Published: April 27, 2013
Library cards and other types of county-or-city-issued photo ID cards are no longer enough to cast a ballot in Tennessee. Gov. Bill Haslam has signed a General Assembly measure outlawing their use at polling places.
The bill, sponsored by Murfreesboro Republican Bill Ketron, was an initially more extensive overhaul of the state’s existing voter ID law.
Most notably, it aimed to add college ID cards — both for students and staff — to the list of acceptable forms of identification.
That effort drew skepticism from some other Senate Republicans, but Ketron’s argument that the changes would make the law more “consistent” eventually won out in the upper chamber. The Senate passed the legislation 21-8. Four Republicans voted “no.” They were Mae Beavers of Mt. Juliet, Mike Bell of Riceville, Stacey Campfield of Knoxville and Jim Summerville of Dickson.
However, Ketron’s reasoning fell on deaf GOP ears in the House.
Sponsor Susan Lynn, R-Mt. Juliet, readily accepted an amendment from House Local Government Committee Chair Matthew Hill, R-Jonesborough, that stripped the college ID provision. The language nixing library cards stayed.
Hill told members of the House during floor debate on the measure back in March that his committee removed college IDs because they felt the cards were “too easy to duplicate, they’re too easy to access, too easy to acquire.”
“Some of them do not even have expiration dates on on them, and that poses a danger and a hazard to the voting process,” Hill said.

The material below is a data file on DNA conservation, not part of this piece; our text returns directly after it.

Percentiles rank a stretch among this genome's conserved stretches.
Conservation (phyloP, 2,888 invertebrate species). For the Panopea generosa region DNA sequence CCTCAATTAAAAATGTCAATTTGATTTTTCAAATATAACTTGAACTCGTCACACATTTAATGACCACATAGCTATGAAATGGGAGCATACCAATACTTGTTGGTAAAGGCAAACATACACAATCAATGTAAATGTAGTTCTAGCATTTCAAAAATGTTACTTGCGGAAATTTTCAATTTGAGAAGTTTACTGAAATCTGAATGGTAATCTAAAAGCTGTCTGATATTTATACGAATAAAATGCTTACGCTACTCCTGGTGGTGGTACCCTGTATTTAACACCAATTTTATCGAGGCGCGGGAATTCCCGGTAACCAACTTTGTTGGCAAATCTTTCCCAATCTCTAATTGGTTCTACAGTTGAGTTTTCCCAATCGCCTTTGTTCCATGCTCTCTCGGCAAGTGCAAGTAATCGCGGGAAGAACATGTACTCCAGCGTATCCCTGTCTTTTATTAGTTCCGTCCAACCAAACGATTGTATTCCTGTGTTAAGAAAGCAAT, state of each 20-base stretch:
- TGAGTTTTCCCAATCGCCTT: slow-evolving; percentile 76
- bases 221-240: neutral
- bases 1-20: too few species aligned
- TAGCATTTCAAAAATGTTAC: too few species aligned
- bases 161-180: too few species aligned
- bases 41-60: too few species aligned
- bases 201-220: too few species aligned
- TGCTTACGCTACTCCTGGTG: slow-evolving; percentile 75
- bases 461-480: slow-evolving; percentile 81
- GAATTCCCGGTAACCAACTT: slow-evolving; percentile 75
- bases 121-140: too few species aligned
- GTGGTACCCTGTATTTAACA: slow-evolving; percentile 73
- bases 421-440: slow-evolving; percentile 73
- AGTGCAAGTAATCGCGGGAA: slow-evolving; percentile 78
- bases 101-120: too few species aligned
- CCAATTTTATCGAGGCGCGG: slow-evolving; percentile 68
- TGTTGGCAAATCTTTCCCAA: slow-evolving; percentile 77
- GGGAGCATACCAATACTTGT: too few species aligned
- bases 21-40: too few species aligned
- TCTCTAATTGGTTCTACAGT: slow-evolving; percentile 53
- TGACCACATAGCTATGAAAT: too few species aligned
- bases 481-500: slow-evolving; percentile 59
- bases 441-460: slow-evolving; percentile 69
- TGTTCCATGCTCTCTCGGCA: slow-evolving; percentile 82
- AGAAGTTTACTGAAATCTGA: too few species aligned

While discussion in the Senate focuses almost entirely on the college ID issue, some lawmakers in the House were equally vocal in their concern regarding the move to ban the use of library cards on election day.
Chief among them were Democrats from Memphis who said the legislation as a move to overrule a state Supreme Court decision allowing library cards to be used in that city.
Johnnie Turner didn’t mince words, calling the proposed changes “a form of voter suppression,” and chiding House Republicans for meddling in local affairs.
“Locals have voted for, it has been approved by the courts,” Turner said. “Speaker after speaker after speaker will say, ‘We don’t want the federal government telling us what to do.’ And yet, on the state level, we’re doing the same thing.”
Antonio Parkinson, also a Memphis Democrat, said he felt he had been “hoodwinked” and “bamboozled” by Republicans. He accused GOP lawmakers of focusing attention on the more contentious issue of college IDs to draw scrutiny away from their real objective to nullify the decision of the state’s courts.
Going heavy on the sports metaphors, Parkinson said “the end run play was ran and you scored a touchdown, scored the final dunk and now you’re on the House floor with this bill.”
“The point of the matter was simply this,” Parkinson continued. “To run interference of a decision that was to be made by the Tennessee Supreme Court in regards to library cards that were being proposed to be used by the city of Memphis.”
The House passed the bill, largely along party lines, by a vote of 65-30 and the Senate subsequently concurred with the House version, dropping the college ID language with little discussion on the floor.